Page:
In the past six months, the Times has, according to its own corrections page, said Arizona borders Wisconsin; confused 12.7-millimeter rifle ammunition with 12.7 caliber (the latter would be a sizeable naval cannon); said a pot of ratatouille should contain 25 cloves of garlic (two tablespoons will do nicely); on at least five occasions, confused a million with a billion (note to the reporters responsible—there are jobs waiting for you at the House Ways and Means Committee); understated the national debt by $4.2 trillion (note to the reporter responsible—there’s a job waiting for you at the Office of Management and Budget); confused $1 billion with $1 trillion (note to the reporter responsible—would you like to be CEO of AIG?); admitted numerical flaws in a story “about the ability of nonsense to sharpen the mind;” used “idiomatic deficiency” as an engineering term (correct was “adiabatic efficiency”); said Paul Revere’s Midnight Ride occurred in 1776 (it was in 1775—by 1776, everybody knew the British were coming); “misstated the status of the United States in 1783—it was a country, not a collection of colonies” (dear Times, please Google “Declaration of Independence”).

The Times also “misidentified the song Pink was singing while suspended on a sling-like trapeze;” confused the past 130 years with the entire 4.5 billion-year history of Earth (see appended correction here); misused statistics in the course of an article complaining that public school standards aren’t high enough (see appended correction here); said Citigroup handed its executives $11 million in taxpayer-funded bonuses, when the actual amount was $1.1 billion (in the Citigroup executive suite, being off by a mere two zeroes would be considered incredible financial acumen); said a column lauding actress Terri White “overstated her professional achievements, based on information provided by Ms. White;” identified a woman as a man (it’s so hard to tell these days); reported men landed on Mars in the 1970s (“there was in fact no Mars mission,” the Times primly corrected).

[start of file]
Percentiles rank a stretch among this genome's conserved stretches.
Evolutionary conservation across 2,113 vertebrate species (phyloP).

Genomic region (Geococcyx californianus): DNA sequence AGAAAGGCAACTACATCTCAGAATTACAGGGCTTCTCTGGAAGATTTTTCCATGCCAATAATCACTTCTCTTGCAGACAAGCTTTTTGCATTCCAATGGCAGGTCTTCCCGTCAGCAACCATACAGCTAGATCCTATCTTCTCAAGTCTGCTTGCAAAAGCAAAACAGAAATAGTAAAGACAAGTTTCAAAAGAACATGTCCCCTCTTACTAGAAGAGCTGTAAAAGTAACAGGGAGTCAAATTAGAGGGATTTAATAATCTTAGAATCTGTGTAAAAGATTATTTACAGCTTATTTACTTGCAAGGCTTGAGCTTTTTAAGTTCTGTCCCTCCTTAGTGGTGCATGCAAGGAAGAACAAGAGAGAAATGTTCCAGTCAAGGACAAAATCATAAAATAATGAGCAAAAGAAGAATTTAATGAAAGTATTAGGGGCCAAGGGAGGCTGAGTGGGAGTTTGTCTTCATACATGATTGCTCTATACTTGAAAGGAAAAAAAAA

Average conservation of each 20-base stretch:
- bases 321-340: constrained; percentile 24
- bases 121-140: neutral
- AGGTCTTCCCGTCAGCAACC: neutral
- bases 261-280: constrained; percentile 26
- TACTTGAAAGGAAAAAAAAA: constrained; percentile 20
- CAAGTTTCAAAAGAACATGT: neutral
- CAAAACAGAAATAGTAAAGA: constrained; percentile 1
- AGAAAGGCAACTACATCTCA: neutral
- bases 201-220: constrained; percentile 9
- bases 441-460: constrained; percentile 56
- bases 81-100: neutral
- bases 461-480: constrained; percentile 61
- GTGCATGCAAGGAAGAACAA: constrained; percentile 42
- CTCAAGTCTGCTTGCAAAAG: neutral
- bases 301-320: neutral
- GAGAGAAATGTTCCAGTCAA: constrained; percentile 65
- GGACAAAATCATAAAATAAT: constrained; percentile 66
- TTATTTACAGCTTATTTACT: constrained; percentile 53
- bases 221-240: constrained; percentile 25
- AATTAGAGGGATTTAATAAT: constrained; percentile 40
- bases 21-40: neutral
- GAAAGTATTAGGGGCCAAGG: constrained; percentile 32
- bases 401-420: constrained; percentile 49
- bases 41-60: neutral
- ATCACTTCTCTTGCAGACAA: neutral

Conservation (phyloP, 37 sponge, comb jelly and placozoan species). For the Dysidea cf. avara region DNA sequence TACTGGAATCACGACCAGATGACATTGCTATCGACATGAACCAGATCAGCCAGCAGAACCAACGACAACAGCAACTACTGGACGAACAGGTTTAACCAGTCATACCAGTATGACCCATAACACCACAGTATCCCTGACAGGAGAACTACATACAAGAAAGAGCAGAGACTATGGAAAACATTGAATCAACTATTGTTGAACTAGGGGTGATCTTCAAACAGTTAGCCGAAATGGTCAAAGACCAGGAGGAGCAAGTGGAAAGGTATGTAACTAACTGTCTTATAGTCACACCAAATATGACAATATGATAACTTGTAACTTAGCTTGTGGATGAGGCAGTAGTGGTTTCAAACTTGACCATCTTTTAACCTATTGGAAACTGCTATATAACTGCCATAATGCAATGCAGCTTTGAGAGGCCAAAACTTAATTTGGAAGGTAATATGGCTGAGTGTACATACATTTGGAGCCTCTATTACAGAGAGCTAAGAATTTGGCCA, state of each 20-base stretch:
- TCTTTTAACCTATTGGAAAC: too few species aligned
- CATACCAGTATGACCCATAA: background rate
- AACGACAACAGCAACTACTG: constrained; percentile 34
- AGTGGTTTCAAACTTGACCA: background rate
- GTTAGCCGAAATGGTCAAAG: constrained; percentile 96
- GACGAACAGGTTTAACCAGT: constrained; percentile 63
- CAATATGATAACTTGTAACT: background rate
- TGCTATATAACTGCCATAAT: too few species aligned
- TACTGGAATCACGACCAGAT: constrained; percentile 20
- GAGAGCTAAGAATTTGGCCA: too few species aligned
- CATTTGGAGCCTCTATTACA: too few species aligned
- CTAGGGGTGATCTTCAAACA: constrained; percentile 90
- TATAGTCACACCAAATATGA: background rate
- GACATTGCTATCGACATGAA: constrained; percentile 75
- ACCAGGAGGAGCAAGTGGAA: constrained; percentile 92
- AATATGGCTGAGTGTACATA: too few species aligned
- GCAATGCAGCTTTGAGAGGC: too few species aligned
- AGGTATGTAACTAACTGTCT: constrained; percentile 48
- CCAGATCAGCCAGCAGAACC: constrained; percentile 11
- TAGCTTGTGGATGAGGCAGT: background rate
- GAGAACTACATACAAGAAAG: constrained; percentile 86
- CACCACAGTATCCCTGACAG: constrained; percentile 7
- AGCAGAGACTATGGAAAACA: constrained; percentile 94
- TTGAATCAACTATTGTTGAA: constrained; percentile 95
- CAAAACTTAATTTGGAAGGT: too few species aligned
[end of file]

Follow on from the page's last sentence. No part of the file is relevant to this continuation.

The Times also gave compass coordinates that placed Manhattan in the South Pacific Ocean near the coastline of Chile (see appended correction here); said you need eight ladies dancing to enact the famous Christmas song when nine are needed; said Iraq is majority Sunni, though the majority there is Shiite (hey, we invaded Iraq without the CIA knowing this kind of thing); got the wrong name for a dog that lives near President Obama’s house (“An article about the sale of a house next door to President Obama’s home in Chicago misstated the name of a dog that lives there. She is Rosie, not Roxy”—did Rosie’s agent complain?); elaborately apologized in an “editor’s note,” a higher-level confession than a standard correction, for printing “outdated” information about the health of a wealthy woman’s Lhasa apso; incorrectly described an intelligence report about whether the North Korean military is using Twitter; called Tandil, Argentina, home of Juan Martín del Potro, a “tiny village” (its population is 110,000); inflicted upon unsuspecting readers a web of imprecision about the Frisians, the Hapsburg Empire, the geographic extent of terps, and whether Friesland was “autonomous and proud” throughout the Middle Ages or merely until 1500; inexactly characterized a nuance of a position taken by the French Commission on the Measurement of Economic Performance and Social Progress (philosophy majors must have marched in the streets of Paris over this); confused coal with methane (don’t make that mistake in a mine shaft!); on at least three occasions, published a correction of a correction; “misstated the year of the Plymouth Barracuda on which a model dressed as a mermaid was posed;” “mischaracterized the date when New York City first hired a bicycle consultant” and “misidentified the location of a pile of slush in the Bronx.”

Here, TMQ’s pal Michael Kinsley duns the fastidiousness of Times corrections. Kinsley’s column complaining about facts contains—you knew this was coming!—a factual error. Mike says the really big hunk of rock in southern Alaska is Mount McKinley on U.S. government maps, though commonly referred to by Alaskans as “Mount Denali.” Actually, it is commonly referred to by Alaskans as Denali, which means “Great Mountain” in Athabaskan. “Mount Denali” would mean “Mount Great Mountain.”

Granted, everyone makes mistakes, this is over a period of six months, and many of them are trivial (though some are ludicrously huge); still, I’m amused.

Another random Internet find

also preserved years ago from someone’s signature on a message board:

English doesn’t borrow from other languages. English follows other languages down dark alleys, whacks them over the head, and goes through their pockets for loose grammar.

Found on the Internet

years ago, in someone’s sig file:

“Bother,” said Pooh. “Eeyore, ready two photon torpedoes and lock phasers on the Heffalump. Piglet, meet me in transporter room three. Christopher Robin, you have the bridge.”